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Massive Facebook Leak Exposes Personal Data of 267 Million Users

Yet another colossal mishap from Facebook when it comes to handling their users' data.

Here we go again. Hardly a month goes by without news of a Facebook scandal. The latest sees the user data, including names and personal numbers, of 267 million users, exposed for anyone to find.

This is yet another mess up from a company that so recently rebranded and claimed to be refocusing on user privacy.

RELATED: ANOTHER FACEBOOK PRIVACY SCANDAL: THIEF STEALS HARD DRIVES WITH PAYROLL DATA

Yet another privacy mishap

Over 267 million Facebook users have been affected by the new data leak, which has exposed phone numbers, names, and users' IDs, Comparitech reports.

The leaking of this type of data leaves users vulnerable to spam and phishing campaigns that use personal info to act send malicious emails and messages aimed at retrieving more data from users.

The leak was uncovered by security researcher Bob Diachenko. The database is now unavailable after being flagged by the researcher. However, the damage may have already been done. As Comparitech reports, the database was found on a hacker forum as a downloadable file.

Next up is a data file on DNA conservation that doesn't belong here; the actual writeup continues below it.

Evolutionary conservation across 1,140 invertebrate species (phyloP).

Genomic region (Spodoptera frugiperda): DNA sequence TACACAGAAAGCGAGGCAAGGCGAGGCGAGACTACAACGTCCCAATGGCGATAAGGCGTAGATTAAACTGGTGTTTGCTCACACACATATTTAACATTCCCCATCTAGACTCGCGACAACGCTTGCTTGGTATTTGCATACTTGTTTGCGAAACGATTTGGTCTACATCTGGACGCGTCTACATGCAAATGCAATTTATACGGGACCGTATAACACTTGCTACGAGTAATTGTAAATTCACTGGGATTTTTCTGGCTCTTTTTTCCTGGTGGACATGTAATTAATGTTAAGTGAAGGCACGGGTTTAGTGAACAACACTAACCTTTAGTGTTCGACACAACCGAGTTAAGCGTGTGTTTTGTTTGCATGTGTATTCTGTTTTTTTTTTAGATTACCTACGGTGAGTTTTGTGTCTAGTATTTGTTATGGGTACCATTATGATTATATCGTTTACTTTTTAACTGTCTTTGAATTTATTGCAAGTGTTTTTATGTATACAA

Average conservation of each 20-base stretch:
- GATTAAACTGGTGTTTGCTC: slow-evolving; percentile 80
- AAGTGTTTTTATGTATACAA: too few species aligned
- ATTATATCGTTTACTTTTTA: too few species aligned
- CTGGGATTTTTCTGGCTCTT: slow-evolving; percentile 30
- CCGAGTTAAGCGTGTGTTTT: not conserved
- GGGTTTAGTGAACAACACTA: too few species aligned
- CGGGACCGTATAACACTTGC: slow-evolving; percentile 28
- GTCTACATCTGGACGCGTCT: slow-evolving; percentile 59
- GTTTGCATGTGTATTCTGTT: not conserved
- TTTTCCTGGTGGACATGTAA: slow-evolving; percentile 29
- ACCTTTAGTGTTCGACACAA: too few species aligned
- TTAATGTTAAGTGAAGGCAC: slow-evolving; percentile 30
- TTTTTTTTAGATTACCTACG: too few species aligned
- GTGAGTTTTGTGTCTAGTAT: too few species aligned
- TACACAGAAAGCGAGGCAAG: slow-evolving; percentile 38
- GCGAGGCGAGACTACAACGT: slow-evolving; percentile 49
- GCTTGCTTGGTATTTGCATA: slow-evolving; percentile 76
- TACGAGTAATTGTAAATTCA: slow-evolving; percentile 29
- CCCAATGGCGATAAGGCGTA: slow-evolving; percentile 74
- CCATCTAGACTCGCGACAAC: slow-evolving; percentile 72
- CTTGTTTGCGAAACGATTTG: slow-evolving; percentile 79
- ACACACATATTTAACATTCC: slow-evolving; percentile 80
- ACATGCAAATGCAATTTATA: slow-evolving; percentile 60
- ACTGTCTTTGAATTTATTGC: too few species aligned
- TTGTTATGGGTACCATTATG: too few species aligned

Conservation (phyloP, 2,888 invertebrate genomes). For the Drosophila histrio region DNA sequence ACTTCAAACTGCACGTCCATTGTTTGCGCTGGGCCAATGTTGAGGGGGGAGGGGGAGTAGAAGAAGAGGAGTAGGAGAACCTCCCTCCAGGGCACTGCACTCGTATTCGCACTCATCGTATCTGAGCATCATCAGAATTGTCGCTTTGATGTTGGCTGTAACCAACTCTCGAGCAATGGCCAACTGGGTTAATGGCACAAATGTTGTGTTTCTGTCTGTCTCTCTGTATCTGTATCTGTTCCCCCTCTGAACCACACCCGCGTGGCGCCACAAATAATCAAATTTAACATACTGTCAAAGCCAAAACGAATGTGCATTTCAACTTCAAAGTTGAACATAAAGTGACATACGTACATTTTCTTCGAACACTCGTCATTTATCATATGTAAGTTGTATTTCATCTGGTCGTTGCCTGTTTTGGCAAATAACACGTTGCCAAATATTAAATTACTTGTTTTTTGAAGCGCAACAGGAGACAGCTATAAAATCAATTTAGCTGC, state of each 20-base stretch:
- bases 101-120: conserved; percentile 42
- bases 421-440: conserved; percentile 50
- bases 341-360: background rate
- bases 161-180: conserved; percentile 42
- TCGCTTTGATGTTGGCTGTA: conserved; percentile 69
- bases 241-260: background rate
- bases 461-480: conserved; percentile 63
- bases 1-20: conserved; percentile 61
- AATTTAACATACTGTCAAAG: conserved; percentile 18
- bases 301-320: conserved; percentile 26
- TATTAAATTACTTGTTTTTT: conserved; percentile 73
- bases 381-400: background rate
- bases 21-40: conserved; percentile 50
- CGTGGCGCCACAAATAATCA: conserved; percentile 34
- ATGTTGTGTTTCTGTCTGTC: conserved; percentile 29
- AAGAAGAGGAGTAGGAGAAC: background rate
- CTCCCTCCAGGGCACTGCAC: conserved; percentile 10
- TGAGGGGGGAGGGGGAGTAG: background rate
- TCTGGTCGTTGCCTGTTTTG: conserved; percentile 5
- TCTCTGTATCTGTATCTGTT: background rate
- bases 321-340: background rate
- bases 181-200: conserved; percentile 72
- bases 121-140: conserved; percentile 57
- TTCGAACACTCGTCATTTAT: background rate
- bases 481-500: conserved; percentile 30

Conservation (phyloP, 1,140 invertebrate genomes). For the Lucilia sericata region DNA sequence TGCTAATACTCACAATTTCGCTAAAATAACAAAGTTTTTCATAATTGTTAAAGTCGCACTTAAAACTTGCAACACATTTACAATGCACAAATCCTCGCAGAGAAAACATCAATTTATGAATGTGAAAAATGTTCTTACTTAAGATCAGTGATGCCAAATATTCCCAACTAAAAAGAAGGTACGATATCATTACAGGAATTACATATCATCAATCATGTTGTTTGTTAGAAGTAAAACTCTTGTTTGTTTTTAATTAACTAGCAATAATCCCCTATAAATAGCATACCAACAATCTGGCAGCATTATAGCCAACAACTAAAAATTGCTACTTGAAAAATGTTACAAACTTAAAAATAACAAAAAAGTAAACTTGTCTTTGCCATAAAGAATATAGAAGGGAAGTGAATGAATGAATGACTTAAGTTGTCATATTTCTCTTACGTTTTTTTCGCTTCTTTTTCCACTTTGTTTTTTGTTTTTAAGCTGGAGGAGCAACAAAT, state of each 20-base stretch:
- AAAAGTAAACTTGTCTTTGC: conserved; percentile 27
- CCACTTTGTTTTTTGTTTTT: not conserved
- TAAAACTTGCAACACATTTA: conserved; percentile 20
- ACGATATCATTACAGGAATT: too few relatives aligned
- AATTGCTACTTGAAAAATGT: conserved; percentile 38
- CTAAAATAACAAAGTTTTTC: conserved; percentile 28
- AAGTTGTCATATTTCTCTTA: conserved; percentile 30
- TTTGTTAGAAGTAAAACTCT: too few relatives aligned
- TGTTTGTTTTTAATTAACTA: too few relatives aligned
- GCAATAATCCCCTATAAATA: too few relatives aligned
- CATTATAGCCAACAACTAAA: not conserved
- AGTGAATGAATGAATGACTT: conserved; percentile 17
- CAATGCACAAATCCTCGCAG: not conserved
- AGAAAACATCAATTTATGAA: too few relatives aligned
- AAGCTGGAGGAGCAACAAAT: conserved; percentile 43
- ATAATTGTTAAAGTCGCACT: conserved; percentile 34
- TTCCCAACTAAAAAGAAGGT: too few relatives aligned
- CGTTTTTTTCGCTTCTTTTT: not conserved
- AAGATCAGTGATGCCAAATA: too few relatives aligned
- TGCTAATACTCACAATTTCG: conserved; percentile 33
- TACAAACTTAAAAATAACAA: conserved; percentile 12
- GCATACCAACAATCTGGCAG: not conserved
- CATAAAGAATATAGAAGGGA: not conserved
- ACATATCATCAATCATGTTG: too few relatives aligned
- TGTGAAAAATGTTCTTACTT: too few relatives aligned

As Digital Trends reports, most of the Facebook users affected by the leak are located in the U.S.

Data scraping

The data leak was likely the result of illegal scraping or a hole in Facebook's APO, Diachenko says. Though scraping goes against Facebook's user agreement, it is a process that can be easily carried out, especially on users that have their account settings set to 'Public'.

Facebook users are therefore advised to set their privacy settings to 'Friends'. Importantly, they should also set the 'Do you want search engines outside of Facebook to link to your profile?' setting to 'No.'

Facebook users are also advised to be wary of any unsolicited suspicious messages as these may have been sent by hackers that obtained their data via the leaked information download.

As already mentioned, these days it feels like a month without a Facebook scandal is the exception to the rule. Last month, private data of Facebook and Twitter users were compromised via malicious third-party Android apps. Earlier this month, it was revealed that third-party devs had improperly accessed private data of users.

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